Pair of ripped jeans being repaired
(Photo: Angela Auclair/Getty)
Outside Business Journal

Eddie Bauer Just Launched a Used-Gear Program. Here Are Five More.

The used-resale trend is growing

Steve Larese headshot

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Eddie Bauer is getting into the used-gear game. With the brand’s expansion of its (Re)Adventure program this month—which now offers resale products at huge markdowns, as well as gear rentals—the company joins a growing movement to make the outdoor space more inclusive and environmentally sound by eschewing the “new, new, new” mantra of the past.

“Our goal with the (Re)Adventure program is to provide a more accessible option for getting people outdoors, as well as reducing our environmental footprint,” vice president of Eddie Bauer marketing, Kristen Elliott, told OBJ. “The program allows us to bring technical apparel and gear to more people at an approachable cost, and ensure more people have the outdoor experiences they want.”

Eddie Bauer is only the latest in a growing list of brands using circular commerce to offer affordable products to more customers and keep goods out of landfills.

Here are five other companies with similar programs.


Through Patagonia’s Worn Wear program, customers can trade in their worn and torn Patagonia clothing, which is then patched and resold, in exchange for store credit. The mismatched colors from the scrap fabric used to patch tears is touted as a selling point. (And, in truth, some of the clashing, patchy re-imaginings of old Patagonia gear are pretty cool.)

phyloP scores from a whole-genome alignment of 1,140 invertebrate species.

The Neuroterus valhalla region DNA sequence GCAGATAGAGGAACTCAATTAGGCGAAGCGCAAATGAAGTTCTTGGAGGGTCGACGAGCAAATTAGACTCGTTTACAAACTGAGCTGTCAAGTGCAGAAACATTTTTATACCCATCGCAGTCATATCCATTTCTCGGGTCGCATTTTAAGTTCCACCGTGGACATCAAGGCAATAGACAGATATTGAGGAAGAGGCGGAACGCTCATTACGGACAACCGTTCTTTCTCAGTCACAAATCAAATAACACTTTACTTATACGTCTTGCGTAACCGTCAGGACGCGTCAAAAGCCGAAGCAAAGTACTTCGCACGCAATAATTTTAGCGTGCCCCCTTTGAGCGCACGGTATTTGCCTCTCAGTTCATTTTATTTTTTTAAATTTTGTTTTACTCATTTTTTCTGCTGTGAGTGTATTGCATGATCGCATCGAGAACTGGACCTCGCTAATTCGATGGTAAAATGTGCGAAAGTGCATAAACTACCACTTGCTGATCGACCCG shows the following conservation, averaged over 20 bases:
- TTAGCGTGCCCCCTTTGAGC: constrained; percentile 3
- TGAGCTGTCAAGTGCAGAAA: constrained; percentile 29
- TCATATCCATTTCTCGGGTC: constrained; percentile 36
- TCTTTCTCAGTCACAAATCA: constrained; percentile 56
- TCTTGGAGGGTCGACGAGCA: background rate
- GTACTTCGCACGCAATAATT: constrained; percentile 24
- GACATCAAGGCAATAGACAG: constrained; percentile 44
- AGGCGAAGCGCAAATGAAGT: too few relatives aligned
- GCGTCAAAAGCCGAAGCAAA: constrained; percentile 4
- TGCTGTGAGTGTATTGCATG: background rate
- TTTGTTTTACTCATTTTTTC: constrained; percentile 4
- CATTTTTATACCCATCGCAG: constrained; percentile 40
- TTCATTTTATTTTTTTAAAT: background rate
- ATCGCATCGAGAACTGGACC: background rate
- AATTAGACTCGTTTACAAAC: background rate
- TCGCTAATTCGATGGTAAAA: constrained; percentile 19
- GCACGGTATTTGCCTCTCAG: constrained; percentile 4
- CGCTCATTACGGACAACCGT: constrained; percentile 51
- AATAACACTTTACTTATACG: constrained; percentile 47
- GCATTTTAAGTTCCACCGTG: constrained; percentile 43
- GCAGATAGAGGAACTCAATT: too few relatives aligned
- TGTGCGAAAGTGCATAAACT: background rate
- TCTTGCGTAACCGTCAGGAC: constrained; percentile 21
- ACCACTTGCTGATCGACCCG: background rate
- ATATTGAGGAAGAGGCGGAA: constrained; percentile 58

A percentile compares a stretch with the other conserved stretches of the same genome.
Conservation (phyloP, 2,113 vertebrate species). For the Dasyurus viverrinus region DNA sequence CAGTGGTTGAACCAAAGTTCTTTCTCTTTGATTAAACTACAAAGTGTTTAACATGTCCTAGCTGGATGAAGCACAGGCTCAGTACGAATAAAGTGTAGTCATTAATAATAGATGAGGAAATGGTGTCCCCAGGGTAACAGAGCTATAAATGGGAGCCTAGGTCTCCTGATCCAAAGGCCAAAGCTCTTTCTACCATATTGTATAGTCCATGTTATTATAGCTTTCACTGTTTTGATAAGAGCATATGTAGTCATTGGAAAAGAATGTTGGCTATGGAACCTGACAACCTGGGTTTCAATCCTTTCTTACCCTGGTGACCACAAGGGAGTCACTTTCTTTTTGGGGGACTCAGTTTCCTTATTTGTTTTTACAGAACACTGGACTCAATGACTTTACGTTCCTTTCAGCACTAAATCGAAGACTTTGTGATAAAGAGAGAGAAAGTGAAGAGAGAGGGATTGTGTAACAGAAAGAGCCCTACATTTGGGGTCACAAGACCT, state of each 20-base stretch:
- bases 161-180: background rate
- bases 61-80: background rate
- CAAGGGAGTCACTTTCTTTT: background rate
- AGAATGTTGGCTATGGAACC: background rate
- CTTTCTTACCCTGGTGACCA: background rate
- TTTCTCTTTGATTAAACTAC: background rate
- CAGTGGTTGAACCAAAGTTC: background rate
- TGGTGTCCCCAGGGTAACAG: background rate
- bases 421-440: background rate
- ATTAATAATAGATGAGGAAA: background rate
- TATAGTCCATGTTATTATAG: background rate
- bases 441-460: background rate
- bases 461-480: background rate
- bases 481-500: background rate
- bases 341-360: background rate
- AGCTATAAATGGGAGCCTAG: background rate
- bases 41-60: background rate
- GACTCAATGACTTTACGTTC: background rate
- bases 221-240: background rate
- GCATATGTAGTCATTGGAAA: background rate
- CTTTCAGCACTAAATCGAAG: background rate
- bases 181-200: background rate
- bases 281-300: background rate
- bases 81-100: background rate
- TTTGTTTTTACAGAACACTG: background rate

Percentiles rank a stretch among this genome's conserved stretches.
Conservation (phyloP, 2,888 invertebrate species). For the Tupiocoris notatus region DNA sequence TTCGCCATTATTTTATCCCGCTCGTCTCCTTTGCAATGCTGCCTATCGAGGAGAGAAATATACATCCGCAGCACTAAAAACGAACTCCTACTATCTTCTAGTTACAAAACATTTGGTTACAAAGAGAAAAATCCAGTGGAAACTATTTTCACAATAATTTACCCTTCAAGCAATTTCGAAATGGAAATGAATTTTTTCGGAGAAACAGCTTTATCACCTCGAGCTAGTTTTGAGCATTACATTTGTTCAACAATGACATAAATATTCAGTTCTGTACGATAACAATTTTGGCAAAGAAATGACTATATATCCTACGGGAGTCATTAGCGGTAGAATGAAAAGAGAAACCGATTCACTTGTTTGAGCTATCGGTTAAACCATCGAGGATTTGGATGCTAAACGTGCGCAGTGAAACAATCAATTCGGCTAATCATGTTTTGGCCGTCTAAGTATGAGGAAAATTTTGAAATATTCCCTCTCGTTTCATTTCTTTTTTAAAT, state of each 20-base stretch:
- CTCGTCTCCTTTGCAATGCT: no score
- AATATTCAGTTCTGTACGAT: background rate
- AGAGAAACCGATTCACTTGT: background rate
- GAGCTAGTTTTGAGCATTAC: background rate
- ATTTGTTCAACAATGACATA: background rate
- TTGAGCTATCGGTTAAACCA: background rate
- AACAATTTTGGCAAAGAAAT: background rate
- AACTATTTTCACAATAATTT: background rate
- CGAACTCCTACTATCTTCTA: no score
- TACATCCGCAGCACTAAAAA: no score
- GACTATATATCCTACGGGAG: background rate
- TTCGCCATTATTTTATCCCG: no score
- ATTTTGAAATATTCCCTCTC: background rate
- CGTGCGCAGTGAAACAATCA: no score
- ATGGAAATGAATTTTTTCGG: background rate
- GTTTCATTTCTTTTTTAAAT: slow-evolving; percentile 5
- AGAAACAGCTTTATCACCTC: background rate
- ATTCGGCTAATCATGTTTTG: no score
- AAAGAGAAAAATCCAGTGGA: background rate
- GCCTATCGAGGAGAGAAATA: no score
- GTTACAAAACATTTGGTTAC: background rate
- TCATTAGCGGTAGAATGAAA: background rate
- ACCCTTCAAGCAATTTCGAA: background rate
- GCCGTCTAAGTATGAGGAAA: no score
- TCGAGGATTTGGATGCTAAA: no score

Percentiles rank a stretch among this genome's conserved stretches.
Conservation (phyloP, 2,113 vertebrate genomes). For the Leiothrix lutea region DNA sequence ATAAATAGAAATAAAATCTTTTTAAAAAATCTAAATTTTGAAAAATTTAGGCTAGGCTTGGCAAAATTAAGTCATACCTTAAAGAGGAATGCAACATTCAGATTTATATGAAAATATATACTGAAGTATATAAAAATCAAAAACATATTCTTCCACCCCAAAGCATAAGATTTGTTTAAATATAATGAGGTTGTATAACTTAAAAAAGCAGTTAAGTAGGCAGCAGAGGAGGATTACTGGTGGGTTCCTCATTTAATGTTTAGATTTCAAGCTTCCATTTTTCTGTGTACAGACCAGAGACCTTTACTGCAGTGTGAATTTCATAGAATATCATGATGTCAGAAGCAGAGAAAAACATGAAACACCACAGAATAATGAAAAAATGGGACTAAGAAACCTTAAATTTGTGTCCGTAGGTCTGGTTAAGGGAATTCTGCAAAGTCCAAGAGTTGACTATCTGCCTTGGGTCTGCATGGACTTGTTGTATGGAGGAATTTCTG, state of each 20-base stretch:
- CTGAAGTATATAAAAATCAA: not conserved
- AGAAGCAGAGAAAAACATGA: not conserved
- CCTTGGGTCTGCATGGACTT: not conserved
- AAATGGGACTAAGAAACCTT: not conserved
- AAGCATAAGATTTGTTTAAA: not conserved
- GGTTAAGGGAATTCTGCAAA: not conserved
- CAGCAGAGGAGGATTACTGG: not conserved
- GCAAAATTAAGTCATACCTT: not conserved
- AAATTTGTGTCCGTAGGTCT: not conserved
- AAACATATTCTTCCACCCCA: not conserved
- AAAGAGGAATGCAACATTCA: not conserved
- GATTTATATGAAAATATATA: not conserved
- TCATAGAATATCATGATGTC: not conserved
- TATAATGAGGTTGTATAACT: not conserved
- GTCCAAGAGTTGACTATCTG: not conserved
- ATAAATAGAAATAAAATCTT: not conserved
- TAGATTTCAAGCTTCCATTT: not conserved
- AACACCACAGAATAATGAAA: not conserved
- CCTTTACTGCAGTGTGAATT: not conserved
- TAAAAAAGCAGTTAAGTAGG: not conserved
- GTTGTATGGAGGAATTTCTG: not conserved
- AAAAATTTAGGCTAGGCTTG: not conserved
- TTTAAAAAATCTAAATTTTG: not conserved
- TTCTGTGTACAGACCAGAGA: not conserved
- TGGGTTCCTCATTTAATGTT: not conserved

Who doesn’t need more REI gift cards? Co-op members get one when they trade in clothing through the retailer’s Re/Supply program. Pieces are assessed, cleaned, and then put back into the world through REI’s used gear site.

The North Face

Returned, damaged, and defective North Face clothing is repaired and offered at discount prices through the company’ Renewed program—which, like Patagonia’s, leans hard into the funky, bohemian vibe that cutting up clothing and sewing mismatched parts back together inevitably produces. Clothing that has been patched is sold as its own dedicated collection, called Remade.


Feeling entrepreneurial? The “dead bird” company allows customers to sell used Arc’teryx clothing and gear themselves through its ReGear program. Customers using the program receive a give card good toward purchases online and at Arc’teryx’s retail locations.


Stio’s Second Turn program pays up to 25 percent of original retail value for used Stio pieces that customers send in. Participants receive a credit that can be used for purchases at or any Stio Mountain Studio location.

Lead Photo: Angela Auclair/Getty